Memes/Carnivals: I’ve dabbled in memes, but not too much, since it seems to be something that’s more common among marketing/promotion blogs (which I do read a lot of) than tech blogs. I do write a bit about the former subject, but I try not to write too much to risk boring those more interested in the latter. Maybe I’m just reading the wrong tech blogs…? Also, I’m afraid I’m not sure what a “carnival” would be in this context.

    Serialize & Develop own sources: A friend of mine is publishing his own CD of computer-created dance music. I was talking with him today and we thought it’d be cool if, once he’s all finished, I did a write-up covering his process; what software he used to make the music, the duplication process, the trials of selling the disc online… That could probably stretch across at least three articles. So hopefully I’m headed in that direction already. And besides giving me fodder to write about, it promotes his CD so maybe he can sell a couple more copies.

    I thought you were going to ding me for not having a “popular posts” section as you did with the cricket blog… It’s something that I’m planning to implement soon.

    And as for the PDP… Would this picture be an accurate depiction of it? Yeah, perhaps “fill a walk-in closet” would be more appropriate.

  3. Chris,

    I can already tell after 2 posts that this is going to be an excellent series. IMO, there is nothing better to learn from that a good critique of sites we all can relate to. You have already pointed out some things that, while obvious to some, I haven’t thought of until now. Thanks!

  4. Chris,

    I can already tell after 2 posts that this is going to be an excellent series. IMO, there is nothing better to learn from that a good critique of sites we all can relate to. You have already pointed out some things that, while obvious to some, I haven’t thought of until now. Thanks!

  5. Your critiques are proving to be helpful. My blog has benifited from all your and a few other SEOs advice. So, maybe on the next round of critiques I won’t have so many mistakes.

    I am a firm beleiver in vaca, enjoy every moment off. It helps reboot the brain.

  6. Your critiques are proving to be helpful. My blog has benifited from all your and a few other SEOs advice. So, maybe on the next round of critiques I won’t have so many mistakes.

    I am a firm beleiver in vaca, enjoy every moment off. It helps reboot the brain.

  7. In relation to your critique to my ‘Not Just Cricket’ blog, this critique is even more helpful.

    Loosely, it is how not to set up your blog – as in Not Just Cricket and how to set up your blog – as in RayGunRobot!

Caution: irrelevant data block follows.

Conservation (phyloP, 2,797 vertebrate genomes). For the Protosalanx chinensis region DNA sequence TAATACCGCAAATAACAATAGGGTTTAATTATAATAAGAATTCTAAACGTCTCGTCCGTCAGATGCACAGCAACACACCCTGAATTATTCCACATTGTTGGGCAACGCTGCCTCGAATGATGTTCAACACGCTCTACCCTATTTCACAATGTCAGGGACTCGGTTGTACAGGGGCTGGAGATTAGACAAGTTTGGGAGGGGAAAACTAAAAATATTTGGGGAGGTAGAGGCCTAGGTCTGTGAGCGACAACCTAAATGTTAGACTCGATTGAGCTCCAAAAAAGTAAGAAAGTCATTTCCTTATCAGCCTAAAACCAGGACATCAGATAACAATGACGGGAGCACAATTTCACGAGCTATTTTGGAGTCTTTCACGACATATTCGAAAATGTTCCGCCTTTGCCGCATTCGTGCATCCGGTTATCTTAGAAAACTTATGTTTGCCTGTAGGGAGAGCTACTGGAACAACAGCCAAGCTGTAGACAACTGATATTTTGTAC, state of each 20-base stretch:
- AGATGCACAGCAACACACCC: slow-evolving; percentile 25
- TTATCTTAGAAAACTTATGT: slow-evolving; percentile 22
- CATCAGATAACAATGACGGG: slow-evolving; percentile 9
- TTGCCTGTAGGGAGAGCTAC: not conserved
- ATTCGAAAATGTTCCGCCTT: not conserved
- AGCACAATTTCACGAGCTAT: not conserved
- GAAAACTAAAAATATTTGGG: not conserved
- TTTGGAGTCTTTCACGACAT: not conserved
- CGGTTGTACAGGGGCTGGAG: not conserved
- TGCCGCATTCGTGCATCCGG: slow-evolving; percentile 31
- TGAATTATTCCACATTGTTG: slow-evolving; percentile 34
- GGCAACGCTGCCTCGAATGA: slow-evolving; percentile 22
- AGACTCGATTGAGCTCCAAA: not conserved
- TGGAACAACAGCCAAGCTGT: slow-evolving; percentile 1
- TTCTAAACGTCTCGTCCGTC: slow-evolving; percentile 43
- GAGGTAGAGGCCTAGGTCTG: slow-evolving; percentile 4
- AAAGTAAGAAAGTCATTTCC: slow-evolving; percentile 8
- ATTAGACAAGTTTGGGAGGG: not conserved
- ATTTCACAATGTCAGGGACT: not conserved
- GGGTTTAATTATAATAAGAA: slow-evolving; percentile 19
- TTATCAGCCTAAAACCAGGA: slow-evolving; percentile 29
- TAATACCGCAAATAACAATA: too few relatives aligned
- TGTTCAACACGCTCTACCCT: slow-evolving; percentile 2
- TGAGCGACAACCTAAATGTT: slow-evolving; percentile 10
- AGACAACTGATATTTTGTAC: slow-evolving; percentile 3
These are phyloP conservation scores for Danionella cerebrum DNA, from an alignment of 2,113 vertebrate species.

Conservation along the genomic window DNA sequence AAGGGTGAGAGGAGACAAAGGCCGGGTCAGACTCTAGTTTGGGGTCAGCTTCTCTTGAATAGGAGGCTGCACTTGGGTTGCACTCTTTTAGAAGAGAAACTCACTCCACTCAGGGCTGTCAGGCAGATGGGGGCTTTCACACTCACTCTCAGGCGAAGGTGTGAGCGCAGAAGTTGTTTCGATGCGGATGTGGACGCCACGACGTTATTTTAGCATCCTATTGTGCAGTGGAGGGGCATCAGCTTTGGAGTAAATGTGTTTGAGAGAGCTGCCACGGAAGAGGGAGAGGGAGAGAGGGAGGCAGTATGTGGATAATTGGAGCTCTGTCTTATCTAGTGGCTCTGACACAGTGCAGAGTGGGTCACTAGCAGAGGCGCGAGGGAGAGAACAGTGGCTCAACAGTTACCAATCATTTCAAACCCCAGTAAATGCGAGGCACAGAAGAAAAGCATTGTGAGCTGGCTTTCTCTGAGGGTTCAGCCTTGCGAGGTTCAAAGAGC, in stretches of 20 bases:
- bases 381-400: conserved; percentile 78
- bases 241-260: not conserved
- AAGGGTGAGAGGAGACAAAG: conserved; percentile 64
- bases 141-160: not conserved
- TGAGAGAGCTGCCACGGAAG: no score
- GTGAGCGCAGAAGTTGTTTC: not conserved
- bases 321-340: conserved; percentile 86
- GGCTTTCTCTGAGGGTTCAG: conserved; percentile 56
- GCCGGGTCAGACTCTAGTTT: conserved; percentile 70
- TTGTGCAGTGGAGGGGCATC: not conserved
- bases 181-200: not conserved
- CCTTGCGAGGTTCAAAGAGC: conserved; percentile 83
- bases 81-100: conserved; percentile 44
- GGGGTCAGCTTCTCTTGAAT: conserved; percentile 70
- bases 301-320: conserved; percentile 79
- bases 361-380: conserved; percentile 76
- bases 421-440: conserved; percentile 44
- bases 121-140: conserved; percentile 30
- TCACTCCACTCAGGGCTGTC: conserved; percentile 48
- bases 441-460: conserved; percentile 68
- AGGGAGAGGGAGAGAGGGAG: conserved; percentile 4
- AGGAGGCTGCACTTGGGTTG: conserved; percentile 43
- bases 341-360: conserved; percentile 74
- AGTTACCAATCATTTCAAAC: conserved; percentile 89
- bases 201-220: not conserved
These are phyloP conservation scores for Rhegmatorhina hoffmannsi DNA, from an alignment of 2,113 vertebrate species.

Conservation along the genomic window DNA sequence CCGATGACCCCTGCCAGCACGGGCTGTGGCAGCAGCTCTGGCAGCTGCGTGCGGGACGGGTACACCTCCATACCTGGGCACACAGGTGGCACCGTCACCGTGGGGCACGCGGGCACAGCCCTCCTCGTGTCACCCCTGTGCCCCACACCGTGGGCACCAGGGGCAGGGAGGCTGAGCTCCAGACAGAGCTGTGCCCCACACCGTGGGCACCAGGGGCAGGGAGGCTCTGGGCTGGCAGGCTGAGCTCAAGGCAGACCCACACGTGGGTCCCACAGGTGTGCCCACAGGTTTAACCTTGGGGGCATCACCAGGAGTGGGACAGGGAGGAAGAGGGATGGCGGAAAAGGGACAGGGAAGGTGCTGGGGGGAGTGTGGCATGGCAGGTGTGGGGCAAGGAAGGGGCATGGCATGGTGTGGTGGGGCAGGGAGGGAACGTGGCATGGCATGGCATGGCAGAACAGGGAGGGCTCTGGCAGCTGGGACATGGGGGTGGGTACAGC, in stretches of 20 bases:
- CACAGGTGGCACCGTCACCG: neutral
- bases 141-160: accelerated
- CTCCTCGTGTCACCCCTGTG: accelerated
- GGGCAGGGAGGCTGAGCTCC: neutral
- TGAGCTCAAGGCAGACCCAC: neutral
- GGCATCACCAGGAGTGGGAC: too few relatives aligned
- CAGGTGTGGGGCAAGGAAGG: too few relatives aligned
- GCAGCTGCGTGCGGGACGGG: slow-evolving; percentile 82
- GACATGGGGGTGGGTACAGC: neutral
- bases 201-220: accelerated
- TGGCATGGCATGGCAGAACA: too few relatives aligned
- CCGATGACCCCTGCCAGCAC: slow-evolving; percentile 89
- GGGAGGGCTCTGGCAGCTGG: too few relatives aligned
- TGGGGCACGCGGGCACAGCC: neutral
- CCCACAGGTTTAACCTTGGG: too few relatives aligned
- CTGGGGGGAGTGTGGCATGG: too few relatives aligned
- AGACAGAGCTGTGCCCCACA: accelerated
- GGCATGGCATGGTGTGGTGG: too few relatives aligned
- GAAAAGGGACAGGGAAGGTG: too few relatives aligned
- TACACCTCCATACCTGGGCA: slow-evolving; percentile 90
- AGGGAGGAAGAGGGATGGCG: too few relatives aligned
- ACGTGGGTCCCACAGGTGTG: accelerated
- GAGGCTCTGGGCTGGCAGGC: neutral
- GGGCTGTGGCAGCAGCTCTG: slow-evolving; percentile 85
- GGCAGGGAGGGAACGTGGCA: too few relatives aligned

I believe this ‘critique’ series will be very helpful to me and my blog. Looking forward to more.

  8. In relation to your critique to my ‘Not Just Cricket’ blog, this critique is even more helpful.

    Loosely, it is how not to set up your blog – as in Not Just Cricket and how to set up your blog – as in RayGunRobot!

    I believe this ‘critique’ series will be very helpful to me and my blog. Looking forward to more.

  9. hi, Chris, how are you today?

    Great series. I’d love to see the bloggers ‘goals’ for their sites listed in these critiques. A screengrab would also be good to view the site alongside the advice.

    Looking forward to the rest!

    daniel

  10. hi, Chris, how are you today?

    Great series. I’d love to see the bloggers ‘goals’ for their sites listed in these critiques. A screengrab would also be good to view the site alongside the advice.

    Looking forward to the rest!

    daniel

  11. I’m a new blogger, and all these things I have thought up as well. But the problem is that I just switched my theme, and my current banner I need to modify so it will work. Also, I have tried installing the digg, del.icio.us , reddit, and stumbleupon but they don’t work for some reason. I don’t know any html or php so it is frustrating at times. But I’m getting the hang of it.

  12. I’m a new blogger, and all these things I have thought up as well. But the problem is that I just switched my theme, and my current banner I need to modify so it will work. Also, I have tried installing the digg, del.icio.us , reddit, and stumbleupon but they don’t work for some reason. I don’t know any html or php so it is frustrating at times. But I’m getting the hang of it.

  13. I’m glad you are liking the critiques, I fell foul of lack of internet connection but I hope to get back on track with them.

    @Garrett – I just remembered the PDP – it was a 16-bit model I worked on, so they probably came down in size. Still huge by todays standards. Had big separate “clunk-click” top loading hard disk platter units and a teletype rather than terminal console for entering commands.

  14. I’m glad you are liking the critiques, I fell foul of lack of internet connection but I hope to get back on track with them.

    @Garrett – I just remembered the PDP – it was a 16-bit model I worked on, so they probably came down in size. Still huge by todays standards. Had big separate “clunk-click” top loading hard disk platter units and a teletype rather than terminal console for entering commands.